Pilot Study of Caffeine Abstinence for Control of Chronic Glucose in Type 2 Diabetes.
BACKGROUND: A growing body of evidence suggests that caffeinated beverages may impair chronic glucose control in type 2 diabetes. This pilot study tested the chronic effects of caffeine abstinence on glucose control in type 2 diabetic patients who were daily coffee drinkers. METHODS: Twelve coffee drinkers (six males) with established type 2 diabetes participated. Seven (five males) completed 3 months of total caffeine abstinence. Measures of chronic glucose control, long-term (hemoglobin A1c [HbA1c]) and short-term (1,5-anhydroglucitol [1,5-AG]), were collected at baseline and during follow-up. Abstinence was established by diaries confirmed by saliva caffeine assays. RESULTS: Abstinence produced significant decreases in HbA1c and increases in 1,5-AG, both indicating improvements in chronic glucose control. Fasting glucose and insulin did not change, nor were changes in body weight observed. CONCLUSIONS: Although preliminary, these results suggest that caffeine abstinence may be beneficial for patients with type 2 diabetes. This hypothesis should be confirmed in larger controlled clinical trials.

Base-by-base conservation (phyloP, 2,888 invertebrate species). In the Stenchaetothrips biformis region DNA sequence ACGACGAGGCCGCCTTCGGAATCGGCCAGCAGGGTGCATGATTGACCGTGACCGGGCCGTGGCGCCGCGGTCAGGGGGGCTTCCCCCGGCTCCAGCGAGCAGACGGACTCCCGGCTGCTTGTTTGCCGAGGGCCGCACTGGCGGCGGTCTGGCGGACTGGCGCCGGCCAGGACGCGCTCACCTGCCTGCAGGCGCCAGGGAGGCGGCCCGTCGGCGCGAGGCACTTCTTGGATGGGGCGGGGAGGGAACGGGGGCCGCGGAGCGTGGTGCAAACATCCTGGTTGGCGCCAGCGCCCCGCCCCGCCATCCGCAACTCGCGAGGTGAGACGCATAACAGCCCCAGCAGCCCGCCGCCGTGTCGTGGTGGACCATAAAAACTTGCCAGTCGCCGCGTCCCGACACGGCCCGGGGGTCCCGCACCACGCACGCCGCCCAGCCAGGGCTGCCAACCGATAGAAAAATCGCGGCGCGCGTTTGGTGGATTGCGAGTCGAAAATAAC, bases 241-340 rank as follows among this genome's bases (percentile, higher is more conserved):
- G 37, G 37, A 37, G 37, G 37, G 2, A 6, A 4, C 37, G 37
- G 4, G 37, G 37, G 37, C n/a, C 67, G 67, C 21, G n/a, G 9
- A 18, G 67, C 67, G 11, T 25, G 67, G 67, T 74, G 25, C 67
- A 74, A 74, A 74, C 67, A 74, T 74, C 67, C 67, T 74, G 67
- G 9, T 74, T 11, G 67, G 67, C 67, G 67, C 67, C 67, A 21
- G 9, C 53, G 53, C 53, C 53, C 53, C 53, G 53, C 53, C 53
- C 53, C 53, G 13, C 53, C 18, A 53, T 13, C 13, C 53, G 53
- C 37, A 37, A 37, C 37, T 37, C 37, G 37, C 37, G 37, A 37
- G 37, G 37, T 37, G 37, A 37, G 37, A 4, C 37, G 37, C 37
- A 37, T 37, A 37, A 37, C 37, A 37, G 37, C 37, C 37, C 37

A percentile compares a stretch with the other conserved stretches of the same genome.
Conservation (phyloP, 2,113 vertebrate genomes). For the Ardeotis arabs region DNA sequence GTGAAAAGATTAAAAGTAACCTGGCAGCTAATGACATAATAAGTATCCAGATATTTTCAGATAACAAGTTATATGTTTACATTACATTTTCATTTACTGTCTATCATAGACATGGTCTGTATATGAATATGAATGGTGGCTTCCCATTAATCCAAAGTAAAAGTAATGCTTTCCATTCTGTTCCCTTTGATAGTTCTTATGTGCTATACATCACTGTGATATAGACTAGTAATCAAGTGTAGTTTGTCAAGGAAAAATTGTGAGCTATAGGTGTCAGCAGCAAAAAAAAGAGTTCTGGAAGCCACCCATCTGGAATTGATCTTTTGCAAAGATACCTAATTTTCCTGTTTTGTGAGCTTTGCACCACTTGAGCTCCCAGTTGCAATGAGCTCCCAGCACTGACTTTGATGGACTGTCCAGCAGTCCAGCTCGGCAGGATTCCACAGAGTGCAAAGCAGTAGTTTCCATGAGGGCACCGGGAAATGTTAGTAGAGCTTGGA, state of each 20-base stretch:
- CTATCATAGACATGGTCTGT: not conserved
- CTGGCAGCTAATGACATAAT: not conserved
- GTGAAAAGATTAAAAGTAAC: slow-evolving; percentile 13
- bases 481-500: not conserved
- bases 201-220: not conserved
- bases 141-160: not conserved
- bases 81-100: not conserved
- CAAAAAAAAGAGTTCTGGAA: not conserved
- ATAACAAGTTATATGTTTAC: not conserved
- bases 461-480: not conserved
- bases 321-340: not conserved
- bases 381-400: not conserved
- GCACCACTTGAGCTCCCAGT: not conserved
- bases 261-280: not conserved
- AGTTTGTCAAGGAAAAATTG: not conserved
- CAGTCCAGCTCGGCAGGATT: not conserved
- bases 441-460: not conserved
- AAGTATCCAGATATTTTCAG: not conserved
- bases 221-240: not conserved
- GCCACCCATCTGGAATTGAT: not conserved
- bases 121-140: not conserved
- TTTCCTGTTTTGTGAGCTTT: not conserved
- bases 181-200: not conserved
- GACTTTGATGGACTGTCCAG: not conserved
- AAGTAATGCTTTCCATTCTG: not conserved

Lane, JD; Lane, AJ; Surwit, RS; Kuhn, CM; Feinglos, MN
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